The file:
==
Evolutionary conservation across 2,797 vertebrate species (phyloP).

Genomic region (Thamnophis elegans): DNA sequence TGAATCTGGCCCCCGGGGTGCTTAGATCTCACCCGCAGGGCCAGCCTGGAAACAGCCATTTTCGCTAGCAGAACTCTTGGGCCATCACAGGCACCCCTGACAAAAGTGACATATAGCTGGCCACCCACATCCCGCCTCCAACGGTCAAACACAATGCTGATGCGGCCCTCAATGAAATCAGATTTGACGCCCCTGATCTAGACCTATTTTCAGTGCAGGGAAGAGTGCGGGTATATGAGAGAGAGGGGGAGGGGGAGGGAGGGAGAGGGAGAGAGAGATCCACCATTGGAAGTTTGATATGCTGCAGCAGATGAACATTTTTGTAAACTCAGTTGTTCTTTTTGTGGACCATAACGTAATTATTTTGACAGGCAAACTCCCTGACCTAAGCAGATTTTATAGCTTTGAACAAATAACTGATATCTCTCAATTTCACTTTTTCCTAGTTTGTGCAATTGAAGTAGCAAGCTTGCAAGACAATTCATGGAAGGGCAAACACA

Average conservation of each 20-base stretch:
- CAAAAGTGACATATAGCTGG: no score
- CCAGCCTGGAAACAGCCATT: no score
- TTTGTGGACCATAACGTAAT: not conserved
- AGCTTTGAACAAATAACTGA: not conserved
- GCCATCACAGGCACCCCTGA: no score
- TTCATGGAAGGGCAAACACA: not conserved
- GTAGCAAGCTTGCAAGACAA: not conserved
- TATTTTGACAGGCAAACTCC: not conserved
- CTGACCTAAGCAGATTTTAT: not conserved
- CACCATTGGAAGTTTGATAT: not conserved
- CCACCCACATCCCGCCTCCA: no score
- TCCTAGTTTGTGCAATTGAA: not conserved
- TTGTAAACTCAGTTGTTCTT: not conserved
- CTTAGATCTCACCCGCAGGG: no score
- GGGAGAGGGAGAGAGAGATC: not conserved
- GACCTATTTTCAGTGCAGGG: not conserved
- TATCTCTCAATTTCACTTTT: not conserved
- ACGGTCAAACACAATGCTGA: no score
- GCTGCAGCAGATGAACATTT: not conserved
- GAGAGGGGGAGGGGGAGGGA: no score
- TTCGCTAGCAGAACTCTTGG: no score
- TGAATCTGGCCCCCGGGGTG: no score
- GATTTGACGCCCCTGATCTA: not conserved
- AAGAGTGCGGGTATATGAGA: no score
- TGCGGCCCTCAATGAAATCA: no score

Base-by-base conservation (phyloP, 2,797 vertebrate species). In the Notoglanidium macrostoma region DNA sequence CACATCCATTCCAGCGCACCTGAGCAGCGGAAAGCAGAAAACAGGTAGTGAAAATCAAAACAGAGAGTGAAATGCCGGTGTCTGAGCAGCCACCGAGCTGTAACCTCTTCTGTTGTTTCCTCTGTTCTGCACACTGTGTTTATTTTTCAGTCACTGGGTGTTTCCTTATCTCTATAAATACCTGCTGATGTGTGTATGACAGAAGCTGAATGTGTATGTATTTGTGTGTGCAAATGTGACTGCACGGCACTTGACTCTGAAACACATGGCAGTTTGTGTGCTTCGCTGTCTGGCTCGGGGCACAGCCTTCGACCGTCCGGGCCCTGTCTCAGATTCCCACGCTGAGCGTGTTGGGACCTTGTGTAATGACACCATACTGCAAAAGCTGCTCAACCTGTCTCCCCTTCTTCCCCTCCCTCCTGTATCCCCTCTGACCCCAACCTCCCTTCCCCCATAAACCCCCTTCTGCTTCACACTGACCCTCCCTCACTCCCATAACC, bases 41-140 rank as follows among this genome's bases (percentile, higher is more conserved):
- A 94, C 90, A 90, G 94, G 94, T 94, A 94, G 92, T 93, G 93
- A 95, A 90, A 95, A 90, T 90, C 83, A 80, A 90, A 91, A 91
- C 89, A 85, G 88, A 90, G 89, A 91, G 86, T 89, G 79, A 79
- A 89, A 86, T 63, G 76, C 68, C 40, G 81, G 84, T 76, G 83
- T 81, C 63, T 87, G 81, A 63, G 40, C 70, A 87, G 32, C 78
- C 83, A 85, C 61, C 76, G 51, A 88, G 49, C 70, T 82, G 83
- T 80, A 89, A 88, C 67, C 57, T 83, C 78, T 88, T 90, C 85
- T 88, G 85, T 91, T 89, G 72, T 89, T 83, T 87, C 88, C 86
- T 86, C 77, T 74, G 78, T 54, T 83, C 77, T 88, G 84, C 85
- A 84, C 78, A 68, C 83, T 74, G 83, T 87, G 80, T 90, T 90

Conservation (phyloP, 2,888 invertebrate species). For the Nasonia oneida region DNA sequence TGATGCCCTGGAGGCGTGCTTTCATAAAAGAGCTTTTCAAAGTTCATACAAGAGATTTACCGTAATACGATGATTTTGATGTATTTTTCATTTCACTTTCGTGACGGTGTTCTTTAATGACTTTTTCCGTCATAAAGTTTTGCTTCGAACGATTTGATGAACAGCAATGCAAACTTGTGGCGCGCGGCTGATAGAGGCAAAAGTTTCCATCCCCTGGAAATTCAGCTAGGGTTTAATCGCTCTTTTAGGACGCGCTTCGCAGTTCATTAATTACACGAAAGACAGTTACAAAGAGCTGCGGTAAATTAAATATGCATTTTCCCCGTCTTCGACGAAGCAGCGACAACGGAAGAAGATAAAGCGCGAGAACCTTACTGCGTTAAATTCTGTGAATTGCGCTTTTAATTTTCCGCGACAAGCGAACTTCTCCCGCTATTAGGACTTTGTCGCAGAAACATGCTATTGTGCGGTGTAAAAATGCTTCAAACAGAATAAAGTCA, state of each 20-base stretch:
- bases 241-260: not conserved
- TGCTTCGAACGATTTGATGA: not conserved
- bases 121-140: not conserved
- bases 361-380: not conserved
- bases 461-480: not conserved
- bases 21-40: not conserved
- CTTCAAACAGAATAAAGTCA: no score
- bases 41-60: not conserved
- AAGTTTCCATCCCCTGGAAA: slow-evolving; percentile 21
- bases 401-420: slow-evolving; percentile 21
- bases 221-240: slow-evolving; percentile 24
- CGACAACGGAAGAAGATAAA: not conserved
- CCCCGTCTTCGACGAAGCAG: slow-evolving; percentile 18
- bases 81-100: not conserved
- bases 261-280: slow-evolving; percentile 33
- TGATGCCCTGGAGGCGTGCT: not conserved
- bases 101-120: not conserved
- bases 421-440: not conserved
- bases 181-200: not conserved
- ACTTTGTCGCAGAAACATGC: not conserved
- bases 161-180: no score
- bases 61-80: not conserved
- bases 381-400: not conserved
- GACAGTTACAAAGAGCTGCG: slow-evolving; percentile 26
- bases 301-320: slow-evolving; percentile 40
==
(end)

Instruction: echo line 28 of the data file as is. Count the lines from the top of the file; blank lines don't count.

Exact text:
- TGCGGCCCTCAATGAAATCA: no score